Understanding the Subpopulations of Pulmonary Hypertension - Episode 15
Optimal treatment strategies for patients with chronic thromboembolic pulmonary hypertension.
Charles D. Burger, MD: In patients who have a confirmed diagnosis of Group 4 CTEPH [chronic thromboembolic pulmonary hypertension], which generally involves imaging studies such as a VQ [ventilation—perfusion] scan and right heart catheterization to document the pulmonary hypertension, a review of whether the patient is eligible for curative surgery with pulmonary thromboendarterectomy is a paramount, first-order priority. We decide that in a multidisciplinary conference involving cardiology, pulmonology, anesthesiology, critical care, chest radiology, and cardiothoracic surgery to review all the tests the patient had. If they’re eligible for surgery and they undergo a pulmonary thromboendarterectomy, 85% of the time it’s curative. About 10% of the time, pulmonary hypertension may be persistent but is much improved. There can be some significant complications in 5% or less of the cases. But it’s very important to determine whether a patient might be eligible for that surgery and offer the surgery if they are eligible.
If they are not eligible for that surgery, either because of the anatomy of the blockage or if they have multiple other illnesses that wouldn’t make them a good candidate for major surgery, then consideration for treatment with riociguat, which is the only FDA-approved medication for inoperable CTEPH, is the next order of business. That medication is generally started at a low dose and titrated upward to its maximal dose over several weeks, and then a reassessment of the patient as to how well they’re doing is performed.
They almost always—I can’t really think of an exception, quite frankly—require lifelong anticoagulation. The only exception would be if they just cannot tolerate it because they have bleeding episodes on the anticoagulation. But we’ve generally been able to manage even those patients in different ways, with different anticoagulants or different methods of protecting the patient. Lastly, because they have some stress on the heart, they may need medications to help manage fluid retention. Those are usually diuretics, for example, and then oxygen therapy if that’s an issue.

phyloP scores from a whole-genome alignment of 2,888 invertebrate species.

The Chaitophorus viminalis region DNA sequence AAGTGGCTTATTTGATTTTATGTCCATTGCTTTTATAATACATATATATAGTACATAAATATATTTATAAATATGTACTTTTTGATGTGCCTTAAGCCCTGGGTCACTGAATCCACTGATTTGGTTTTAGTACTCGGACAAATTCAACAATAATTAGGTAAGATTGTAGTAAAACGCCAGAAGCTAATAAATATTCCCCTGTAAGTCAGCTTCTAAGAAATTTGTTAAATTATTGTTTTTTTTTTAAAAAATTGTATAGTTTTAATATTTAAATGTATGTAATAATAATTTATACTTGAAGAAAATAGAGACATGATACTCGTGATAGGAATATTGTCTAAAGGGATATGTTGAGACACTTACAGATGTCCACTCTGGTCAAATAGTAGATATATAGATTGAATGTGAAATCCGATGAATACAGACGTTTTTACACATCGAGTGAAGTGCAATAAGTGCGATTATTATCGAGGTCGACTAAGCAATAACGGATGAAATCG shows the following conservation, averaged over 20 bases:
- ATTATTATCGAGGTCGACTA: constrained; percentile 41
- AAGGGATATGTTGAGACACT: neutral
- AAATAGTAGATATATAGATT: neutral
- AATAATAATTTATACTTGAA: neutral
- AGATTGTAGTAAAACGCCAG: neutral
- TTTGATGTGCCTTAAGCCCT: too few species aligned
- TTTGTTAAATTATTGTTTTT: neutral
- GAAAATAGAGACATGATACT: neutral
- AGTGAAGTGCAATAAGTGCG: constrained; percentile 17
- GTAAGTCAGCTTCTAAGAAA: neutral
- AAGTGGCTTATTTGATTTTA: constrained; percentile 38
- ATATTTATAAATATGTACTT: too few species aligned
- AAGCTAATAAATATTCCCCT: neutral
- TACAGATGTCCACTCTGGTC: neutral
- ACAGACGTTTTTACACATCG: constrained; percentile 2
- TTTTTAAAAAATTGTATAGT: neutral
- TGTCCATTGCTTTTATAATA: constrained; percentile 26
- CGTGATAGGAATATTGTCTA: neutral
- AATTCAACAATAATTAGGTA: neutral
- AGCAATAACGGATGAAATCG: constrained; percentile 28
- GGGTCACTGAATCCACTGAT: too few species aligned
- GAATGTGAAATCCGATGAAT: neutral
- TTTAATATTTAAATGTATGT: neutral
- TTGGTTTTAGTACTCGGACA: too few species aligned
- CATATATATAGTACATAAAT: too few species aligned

Hilary M. DuBrock, MD: The OPUS [OPsumit Users] registry was a long-term, prospective, multicenter, United States—based registry of patients who were newly started on macitentan. It’s a real-world registry describing real-world use of macitentan in the United States. They recently published their outcomes of patients treated with macitentan for chronic thromboembolic pulmonary hypertension. What they found is about 28% of patients were treated with macitentan as monotherapy in chronic thromboembolic pulmonary hypertension, and the majority—about 70% of patients—were treated with macitentan in dual combination therapy, most commonly in addition to riociguat. This provided some real-world data regarding macitentan and described it as being relatively well tolerated in patients with chronic thromboembolic pulmonary hypertension and in patients who were treated with riociguat in addition to macitentan for CTEPH.